November 1999

Relation Between Herpes Simplex Viruses and Human Immunodeficiency Virus Infections

Author Affiliations

From the Departments of Dermatology, Microbiology and Immunology, and Internal Medicine, University of Texas Medical Branch, Galveston.


Copyright 1999 American Medical Association. All Rights Reserved. Applicable FARS/DFARS Restrictions Apply to Government Use.1999

Arch Dermatol. 1999;135(11):1393-1397. doi:10.1001/archderm.135.11.1393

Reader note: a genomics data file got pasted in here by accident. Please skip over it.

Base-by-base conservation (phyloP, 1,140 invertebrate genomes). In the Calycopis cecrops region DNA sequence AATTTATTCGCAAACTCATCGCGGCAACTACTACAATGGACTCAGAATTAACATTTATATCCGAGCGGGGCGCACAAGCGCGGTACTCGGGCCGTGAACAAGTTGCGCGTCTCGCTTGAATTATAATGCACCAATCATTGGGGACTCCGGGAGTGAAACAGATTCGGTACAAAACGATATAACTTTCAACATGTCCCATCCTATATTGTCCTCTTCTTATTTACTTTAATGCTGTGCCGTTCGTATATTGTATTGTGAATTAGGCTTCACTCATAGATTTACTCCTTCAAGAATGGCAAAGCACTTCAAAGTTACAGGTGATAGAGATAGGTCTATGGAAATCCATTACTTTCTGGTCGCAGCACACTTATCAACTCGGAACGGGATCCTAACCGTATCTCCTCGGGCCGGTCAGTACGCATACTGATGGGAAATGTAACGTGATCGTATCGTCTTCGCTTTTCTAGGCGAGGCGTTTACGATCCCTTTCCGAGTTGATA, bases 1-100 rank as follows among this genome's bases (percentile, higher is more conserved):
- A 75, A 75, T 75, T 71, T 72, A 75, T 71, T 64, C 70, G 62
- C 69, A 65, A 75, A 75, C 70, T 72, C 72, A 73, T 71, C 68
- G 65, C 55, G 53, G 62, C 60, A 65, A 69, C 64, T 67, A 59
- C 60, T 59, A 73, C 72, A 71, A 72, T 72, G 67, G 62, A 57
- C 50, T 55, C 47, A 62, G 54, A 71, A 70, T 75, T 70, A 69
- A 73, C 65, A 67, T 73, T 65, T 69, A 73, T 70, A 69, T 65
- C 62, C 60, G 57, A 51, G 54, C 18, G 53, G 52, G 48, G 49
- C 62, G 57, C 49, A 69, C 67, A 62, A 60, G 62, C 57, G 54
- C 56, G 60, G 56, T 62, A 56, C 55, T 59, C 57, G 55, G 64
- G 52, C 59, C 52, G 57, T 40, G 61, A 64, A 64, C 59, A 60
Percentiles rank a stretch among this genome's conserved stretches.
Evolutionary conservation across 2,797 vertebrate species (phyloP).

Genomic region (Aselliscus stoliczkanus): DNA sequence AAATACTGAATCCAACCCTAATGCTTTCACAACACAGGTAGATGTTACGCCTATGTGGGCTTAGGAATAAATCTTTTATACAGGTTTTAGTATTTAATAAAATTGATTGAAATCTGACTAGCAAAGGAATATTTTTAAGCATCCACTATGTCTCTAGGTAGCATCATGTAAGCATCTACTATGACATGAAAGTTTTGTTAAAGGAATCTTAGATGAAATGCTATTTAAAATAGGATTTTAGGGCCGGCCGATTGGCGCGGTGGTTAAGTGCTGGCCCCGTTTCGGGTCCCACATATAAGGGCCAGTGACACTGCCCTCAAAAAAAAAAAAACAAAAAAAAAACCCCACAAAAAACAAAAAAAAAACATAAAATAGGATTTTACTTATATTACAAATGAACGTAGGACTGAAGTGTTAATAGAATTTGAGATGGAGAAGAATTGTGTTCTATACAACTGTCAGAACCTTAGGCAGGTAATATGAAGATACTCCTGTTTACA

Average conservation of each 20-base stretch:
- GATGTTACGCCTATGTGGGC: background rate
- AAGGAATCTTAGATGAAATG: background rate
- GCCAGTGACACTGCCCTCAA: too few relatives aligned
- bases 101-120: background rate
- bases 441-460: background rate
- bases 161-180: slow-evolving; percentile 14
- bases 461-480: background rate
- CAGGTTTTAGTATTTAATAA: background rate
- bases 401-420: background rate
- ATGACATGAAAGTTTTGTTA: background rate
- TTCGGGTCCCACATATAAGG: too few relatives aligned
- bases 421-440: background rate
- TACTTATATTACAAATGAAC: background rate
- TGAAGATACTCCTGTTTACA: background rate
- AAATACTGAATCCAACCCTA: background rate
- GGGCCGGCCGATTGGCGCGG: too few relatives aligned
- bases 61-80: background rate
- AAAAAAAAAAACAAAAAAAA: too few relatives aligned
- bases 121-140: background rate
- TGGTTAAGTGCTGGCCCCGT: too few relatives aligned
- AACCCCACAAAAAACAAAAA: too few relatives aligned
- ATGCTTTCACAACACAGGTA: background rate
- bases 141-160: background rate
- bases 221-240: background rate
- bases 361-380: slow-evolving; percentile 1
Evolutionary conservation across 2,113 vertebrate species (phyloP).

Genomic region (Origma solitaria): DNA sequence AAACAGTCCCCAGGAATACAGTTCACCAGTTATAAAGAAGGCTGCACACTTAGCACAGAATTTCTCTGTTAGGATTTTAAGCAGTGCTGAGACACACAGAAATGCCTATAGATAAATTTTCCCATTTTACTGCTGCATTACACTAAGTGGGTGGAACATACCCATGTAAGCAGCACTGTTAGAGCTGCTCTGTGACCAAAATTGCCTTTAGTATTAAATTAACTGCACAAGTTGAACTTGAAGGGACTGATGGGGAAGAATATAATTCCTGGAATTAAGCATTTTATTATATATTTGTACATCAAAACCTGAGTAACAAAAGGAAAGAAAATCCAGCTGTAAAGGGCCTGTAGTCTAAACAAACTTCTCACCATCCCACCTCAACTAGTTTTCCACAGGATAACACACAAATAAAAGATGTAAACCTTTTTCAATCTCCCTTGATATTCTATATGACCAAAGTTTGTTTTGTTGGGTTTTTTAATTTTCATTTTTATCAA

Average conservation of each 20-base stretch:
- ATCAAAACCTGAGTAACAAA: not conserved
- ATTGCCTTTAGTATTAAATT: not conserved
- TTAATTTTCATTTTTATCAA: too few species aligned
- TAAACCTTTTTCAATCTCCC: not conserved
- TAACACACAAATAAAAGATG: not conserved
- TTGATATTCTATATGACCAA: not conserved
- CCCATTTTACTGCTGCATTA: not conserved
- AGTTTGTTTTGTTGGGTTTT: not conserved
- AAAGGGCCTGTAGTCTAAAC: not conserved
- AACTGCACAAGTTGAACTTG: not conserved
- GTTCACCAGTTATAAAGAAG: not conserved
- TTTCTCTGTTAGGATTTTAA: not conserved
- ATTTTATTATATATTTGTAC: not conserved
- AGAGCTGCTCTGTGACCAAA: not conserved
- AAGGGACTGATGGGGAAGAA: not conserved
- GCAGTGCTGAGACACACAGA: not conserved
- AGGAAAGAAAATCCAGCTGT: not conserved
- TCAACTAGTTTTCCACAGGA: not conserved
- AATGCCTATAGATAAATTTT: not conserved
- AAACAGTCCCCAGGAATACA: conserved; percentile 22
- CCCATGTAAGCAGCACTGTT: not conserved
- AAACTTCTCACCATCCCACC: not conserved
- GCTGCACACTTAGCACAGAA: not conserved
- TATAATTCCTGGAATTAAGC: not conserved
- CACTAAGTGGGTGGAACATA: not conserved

The rates of herpes simplex virus (HSV) infection are rising, the highest prevalence being in the group infected with the human immunodeficiency virus (HIV). We review the relation between these 2 infections. The presence of genital ulcers increases the transmission of HIV, and the presence of HIV adversely affects the natural history of HSV infection. The detection and treatment of sexually transmitted diseases such as genital herpes actually decrease the rates of HIV infection in groups studied. The treatment of HSV in persons with HIV is challenging because the incidence of immunosuppression increases. Acyclovir resistance is more common in this group, but acyclovir use may prolong survival in some HIV-seropositive patients. Further studies are needed to determine whether persons with HIV disease should routinely be given HSV-specific therapy.